value, which nevertheless is agent-relative (although not in the mentalistic sense). Analogously, moral goodness can be good for its own sake and still be person-affecting (although again not necessarily in the hedonistic sense).

The thesis that value is person-affecting should not be confused with the claim that something is good only if it is good for someone in particular. Things can be good in an agent-neutral way, that is, from no particular point of view, though still person-affecting in our sense. This distinction is important because impersonalism is used to characterize both the alternative to person-affecting views as well as the alternative to subjectivistic views. Unfortunately some philosophers try to suppress the use of "good for" altogether because of this confusion (e.g., Hurka 1987). Good from a universal point of view can be analyzed in person-regarding terms no less than good from an individual point of view (see Bond 1988). For the person-affecting view "good for" is a wider notion than that used in the debate between subjectivism and objectivism (or between deontology and teleology); it only requires that there be actual volitional beings to whom the good can be ascribed.

Some support for this volitional perspective can be traced back in the tradition of ethical theory. Without sharing its epistemological dimension, we can take Protagoras's dictum "Man is the measure of all things" as a concise formulation of axiological volitionism. Spinoza was eager to treat the sources of value and of truth as sharply distinct: truth is a matter that is anchored in ontology, in the way the world is; value is a function of human volition ("conatus" is his term for the repletion of human "pro-attitudes"). Kant's practical philosophy is also dominated by a volitional analysis of value, grounding morality in the Will, rather than in any set of natural properties of the world. And, of course, the Nietzschean conception of value is typically volitional, attributing all value of human will to power and portraying the world as such as "cold" and valueless.[18] It is not clear however how these philosophers would have reacted to modern genethical dilemmas, and we have reason to suspect that some of them would have backed off a little from their volitional views (as is the case with Kant). Utilitarianism is, as we have seen, equally open to volitional and nonvolitional interpretations of value. It seems that it is closer to volitionism, because it takes as its chief value typically volition-dependent states—happiness, want satisfaction, fulfillment of interests. Yet, an impersonal reading of Bentham and Mill is incompatible with volitionism and may require a redefinition of the nature and sources of utilitarian value. Finally, William James is noted


for his staunch person-affecting view, although some of his expressions emphasize the "subjectivity" of values (anrirealism) rather than their person-regarding content, that is, their being dependent on the evaluator's perception rather than on their "effect" on persons in general (see, for example, his claim that the esse of value is percipi , in James 1949, 193).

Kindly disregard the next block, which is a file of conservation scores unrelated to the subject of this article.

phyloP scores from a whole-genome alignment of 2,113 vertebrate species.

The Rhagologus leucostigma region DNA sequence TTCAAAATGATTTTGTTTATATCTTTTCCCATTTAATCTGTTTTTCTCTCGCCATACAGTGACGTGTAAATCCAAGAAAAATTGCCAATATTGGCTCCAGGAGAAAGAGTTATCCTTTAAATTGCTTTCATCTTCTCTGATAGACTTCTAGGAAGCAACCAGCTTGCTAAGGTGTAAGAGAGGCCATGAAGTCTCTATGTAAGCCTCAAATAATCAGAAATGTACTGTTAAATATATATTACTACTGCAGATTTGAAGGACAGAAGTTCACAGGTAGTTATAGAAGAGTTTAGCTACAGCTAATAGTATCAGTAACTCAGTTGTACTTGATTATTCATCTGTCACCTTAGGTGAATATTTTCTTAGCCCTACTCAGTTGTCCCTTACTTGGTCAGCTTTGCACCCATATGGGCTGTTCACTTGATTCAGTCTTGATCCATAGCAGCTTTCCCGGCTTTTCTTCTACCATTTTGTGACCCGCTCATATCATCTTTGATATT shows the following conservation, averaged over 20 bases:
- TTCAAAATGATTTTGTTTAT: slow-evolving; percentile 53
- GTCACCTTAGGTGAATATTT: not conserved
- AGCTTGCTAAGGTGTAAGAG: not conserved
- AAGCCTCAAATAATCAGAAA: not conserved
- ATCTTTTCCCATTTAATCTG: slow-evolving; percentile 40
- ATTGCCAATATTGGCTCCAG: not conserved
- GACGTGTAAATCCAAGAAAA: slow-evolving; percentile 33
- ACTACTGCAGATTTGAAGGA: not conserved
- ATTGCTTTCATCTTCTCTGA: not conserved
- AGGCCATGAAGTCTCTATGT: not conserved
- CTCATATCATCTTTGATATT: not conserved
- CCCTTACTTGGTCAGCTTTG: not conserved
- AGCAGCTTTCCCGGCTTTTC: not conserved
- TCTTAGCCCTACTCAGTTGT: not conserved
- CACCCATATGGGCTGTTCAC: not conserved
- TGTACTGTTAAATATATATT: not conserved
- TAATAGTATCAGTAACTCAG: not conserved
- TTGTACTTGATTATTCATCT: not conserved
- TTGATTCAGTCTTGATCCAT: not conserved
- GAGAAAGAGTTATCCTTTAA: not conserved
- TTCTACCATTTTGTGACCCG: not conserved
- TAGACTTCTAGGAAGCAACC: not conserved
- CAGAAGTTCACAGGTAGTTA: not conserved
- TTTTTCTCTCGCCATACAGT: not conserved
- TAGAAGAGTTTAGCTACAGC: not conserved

The merits of a volitional theory of value will be further elaborated in chapter 4. For the present methodological purposes it is sufficient to note its centrality to a person-affecting view of ethics and its incompatibility with ethical impersonalism. Much of the debate in genethics relates to the tension between intuitions regarding the personal aspect of ethical judgment and intuitions which allow for value attributions to the world as such. The work of Derek Parfit is particularly sensitive to this tension: on the one hand it exposes the paradoxes of comparing utilities of different possible persons as a guide to choices regarding their procreation; on the other hand it insists on the validity of some form of a "maximizing" (impersonal) principle as a constraint on all genesis decisions.

Jan Narveson was among the first to deal systematically with the morality of procreation and to notice the unique challenge to impersonalism involved in any rational attempt to articulate moral (and specifically utilitarian) principles for deciding whether to bring children into the world.

[T]he principle of utility requires that before we have a moral reason for doing something, it must be because of a change in the happiness of some of the affected persons. (Narveson 1967, 67)

Morality has to do with how we treat whatever people there are. . . . On this view, moral questions presuppose the existence of people. (Narveson 1973, 73)

[I]f no person is affected by an action, then that action (or inaction) cannot be a violation or fulfillment of a duty. This we may call, adopting Derek Parfit's useful terminology, the "person-regarding" view. (Narveson 1978, 43)

In part 2 I am going to follow Narveson's general person-regarding meta-ethical approach, but will show that a consistent person-regarding view entails conclusions that Narveson stops short of accepting due to normative (partly "intuitive") reasons.

Parfit, as we noted, is fully aware of the person-dependent nature of value attributions in ethics, yet is not prepared to abandon the impersonal view completely. On the one hand it is prima facie reasonable to